According to a new report by IQVIA Institute for Human Data Science, more and more patients are asked to pay high cost sharing due to changes in benefit design. Previous analysis has shown that more than six out of every ten patients (62 percent) facing cost sharing above $125 abandon a new prescription, but copay coupons reduced abandonment rates by an average of 19 percentage points in 2017. The share of patients exposed to high out-of-pocket costs, or those $125 or more, has increased 44 percent since just 2013, largely due to changes in benefit design that are shifting more costs to the deductible.
Of the prescriptions subject to cost sharing at or above $125, almost three-quarters of those prescriptions were subject to a deductible, and the share of patients with cost sharing at this level is increasing. In 2017, 13 percent of commercially insured patients had at least one prescription that was subject to cost sharing of $125 or more, but in 2013, only 9 percent of patients had cost sharing at this level.
Biopharmaceutical companies offer commercially insured patients copay coupons for some medicines to help with growing patient out-of-pocket costs. This assistance decreases patient abandonment rates while advancing public health benefits. Patients who use cost-sharing assistance cards for brand medicines, including specialty drugs, would otherwise have to pay much higher cost sharing than patients who do not use this assistance. Coupons help to mitigate this higher cost sharing. Patients with a deductible have seen their out-of-pocket costs for brand medicines increase 50 percent since 2014 and data from the Kaiser Family Foundation show patients’ out-of-pocket costs are rising faster than their insurers’ costs. Specialty drugs have the highest cost sharing and, in many cases, there are no lower cost alternatives available.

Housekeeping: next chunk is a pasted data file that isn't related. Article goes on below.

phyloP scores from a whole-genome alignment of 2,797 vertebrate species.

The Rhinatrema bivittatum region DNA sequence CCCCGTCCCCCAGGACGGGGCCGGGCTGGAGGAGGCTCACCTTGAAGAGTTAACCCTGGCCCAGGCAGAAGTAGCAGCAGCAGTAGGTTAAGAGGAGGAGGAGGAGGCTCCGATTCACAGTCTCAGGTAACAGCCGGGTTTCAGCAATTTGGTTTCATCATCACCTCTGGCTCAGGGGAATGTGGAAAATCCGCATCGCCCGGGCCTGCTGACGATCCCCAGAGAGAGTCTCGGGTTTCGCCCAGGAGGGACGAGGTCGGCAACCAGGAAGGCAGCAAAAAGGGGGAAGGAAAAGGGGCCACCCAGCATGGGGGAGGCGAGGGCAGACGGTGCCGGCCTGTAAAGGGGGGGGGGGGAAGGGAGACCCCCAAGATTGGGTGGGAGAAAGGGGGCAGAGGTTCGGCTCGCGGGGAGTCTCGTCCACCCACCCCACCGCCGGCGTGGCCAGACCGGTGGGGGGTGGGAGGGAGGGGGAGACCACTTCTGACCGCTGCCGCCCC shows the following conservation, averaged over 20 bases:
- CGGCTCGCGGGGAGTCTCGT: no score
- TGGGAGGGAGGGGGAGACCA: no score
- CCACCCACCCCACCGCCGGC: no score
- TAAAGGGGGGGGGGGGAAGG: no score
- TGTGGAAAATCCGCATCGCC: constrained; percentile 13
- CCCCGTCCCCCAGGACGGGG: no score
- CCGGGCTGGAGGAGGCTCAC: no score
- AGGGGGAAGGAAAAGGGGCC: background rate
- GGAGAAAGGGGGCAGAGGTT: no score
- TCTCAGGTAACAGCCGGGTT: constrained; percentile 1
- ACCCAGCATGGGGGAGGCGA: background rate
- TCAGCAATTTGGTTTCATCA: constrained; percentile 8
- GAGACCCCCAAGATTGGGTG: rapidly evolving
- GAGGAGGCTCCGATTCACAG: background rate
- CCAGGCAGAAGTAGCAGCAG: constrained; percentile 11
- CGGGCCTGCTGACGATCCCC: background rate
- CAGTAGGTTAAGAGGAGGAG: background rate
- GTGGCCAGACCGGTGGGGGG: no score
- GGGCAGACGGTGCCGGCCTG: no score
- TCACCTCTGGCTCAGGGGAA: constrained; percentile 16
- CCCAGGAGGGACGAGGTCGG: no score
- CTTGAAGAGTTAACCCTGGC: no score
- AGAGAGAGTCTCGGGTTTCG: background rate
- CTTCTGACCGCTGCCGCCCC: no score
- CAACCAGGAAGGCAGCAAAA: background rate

Unfortunately, insurers and pharmacy benefit managers (PBMs) have started instituting copay accumulator programs that block this assistance from being applied to out-of-pocket maximums and deductibles. This can leave patients with thousands of dollars in unexpected costs at the pharmacy, which can lead to prescription abandonment, poor health outcomes and additional spending.
Over time, how we pay for medicines in the United States has evolved into a complex system of list prices and rebates that move through an opaque supply chain. A medicine’s rebate – rather than its actual net price – often determines if it is covered or where it sits on a formulary. This creates an unfair system in which patients are often paying higher list prices that do not factor in the discount their insurer receives. This is why the industry recently announced it is advocating for reforms that prevent PBMs and other entities in the supply chain from having their compensation calculated as a percent of the list price of a medicine and instead a fee based on the value their services provide.
To learn more, visit www.LetsTalkAboutCost.org.